The most recent changes in interlending and document delivery have been caused by developments in information technology. Two changes which have made significant improvements in access to national and international information resources are the formation of information networks and the ability to digitize library materials.
The term "access" is ambiguous, and there are different levels of access . Traditional understanding of the concept is built on library-oriented access, from which librarians can find out what mate rials are held in libraries. User-oriented access tells users where the material they need is located, how they can get it, and at what cost. The development of user-oriented access will bring sign ificant changes to traditional interlending, providing clients the opportunity to enjoy control of their own information needs and costs.
The development of information networks such as Internet is driving the change from library-oriented to user-oriented access. Already there are some changes from the user's point of view. These inc lude greatly improved access to the catalogues of libraries, leading to increased user expectations regarding the level of service. Also, in some cases Internet has provided better access to origina l documents and full-text information.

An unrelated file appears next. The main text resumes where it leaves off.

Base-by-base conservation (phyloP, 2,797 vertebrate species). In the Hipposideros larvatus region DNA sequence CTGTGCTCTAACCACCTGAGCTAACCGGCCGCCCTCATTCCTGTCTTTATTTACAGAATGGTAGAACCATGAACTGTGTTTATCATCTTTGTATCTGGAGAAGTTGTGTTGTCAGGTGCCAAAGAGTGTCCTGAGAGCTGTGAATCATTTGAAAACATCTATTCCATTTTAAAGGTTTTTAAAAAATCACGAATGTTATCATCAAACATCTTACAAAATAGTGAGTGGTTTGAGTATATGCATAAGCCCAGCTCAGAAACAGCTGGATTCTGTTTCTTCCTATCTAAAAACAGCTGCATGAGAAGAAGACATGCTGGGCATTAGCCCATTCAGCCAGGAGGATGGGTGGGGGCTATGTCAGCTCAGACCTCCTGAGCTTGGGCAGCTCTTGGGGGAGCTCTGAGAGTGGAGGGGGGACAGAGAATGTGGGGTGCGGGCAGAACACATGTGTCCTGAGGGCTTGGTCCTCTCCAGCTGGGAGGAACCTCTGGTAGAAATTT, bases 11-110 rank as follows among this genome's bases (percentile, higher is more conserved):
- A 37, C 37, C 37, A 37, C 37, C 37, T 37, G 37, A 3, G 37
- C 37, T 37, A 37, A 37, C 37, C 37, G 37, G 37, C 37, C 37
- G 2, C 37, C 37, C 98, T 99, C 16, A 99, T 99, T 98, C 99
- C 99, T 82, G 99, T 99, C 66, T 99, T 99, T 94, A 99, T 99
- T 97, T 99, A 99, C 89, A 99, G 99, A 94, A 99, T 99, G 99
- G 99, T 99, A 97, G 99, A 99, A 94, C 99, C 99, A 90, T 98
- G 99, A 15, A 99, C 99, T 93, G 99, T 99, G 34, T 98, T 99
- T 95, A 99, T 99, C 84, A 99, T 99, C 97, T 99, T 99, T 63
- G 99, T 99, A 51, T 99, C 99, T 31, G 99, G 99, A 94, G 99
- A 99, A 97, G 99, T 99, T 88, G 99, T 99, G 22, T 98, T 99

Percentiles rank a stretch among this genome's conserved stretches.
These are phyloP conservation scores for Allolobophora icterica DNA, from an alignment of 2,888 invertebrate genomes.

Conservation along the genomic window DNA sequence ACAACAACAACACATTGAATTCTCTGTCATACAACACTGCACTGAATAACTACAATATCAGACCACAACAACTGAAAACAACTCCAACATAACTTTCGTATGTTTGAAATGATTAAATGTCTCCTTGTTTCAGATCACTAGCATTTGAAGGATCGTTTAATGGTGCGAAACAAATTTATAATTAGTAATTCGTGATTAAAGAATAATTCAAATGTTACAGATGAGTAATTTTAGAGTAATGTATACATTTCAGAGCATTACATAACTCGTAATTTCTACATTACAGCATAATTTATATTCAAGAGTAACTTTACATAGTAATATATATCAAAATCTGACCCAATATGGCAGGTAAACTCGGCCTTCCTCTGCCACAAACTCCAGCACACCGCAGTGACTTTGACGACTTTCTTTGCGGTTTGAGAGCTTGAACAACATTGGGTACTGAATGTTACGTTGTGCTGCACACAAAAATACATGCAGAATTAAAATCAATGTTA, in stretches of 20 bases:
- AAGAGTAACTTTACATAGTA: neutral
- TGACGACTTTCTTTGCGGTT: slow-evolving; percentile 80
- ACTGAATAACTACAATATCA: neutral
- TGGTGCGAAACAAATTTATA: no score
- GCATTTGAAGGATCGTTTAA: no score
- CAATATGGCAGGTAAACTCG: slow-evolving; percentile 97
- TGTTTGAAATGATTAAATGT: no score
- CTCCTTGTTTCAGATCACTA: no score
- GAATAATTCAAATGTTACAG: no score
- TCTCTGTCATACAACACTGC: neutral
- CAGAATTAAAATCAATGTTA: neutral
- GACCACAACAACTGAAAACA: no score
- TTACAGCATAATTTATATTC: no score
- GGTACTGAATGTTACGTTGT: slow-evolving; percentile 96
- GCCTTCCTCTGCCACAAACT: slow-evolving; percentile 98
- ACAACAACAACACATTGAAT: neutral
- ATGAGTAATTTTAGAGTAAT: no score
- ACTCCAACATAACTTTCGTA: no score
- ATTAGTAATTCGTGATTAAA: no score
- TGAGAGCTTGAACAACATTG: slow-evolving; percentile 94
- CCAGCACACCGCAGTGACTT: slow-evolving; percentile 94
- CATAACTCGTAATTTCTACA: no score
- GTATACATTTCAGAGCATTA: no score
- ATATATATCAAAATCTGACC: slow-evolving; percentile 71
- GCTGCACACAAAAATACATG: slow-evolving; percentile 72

If solutions based on user-oriented access are favoured in national library policies, there may be a gradual restructuring of many existing national library networks. Promoting user-oriented access means also promoting users' awareness of the costs of their information needs, which should have a positive influence on the attitudes of librarians toward customers and also toward service .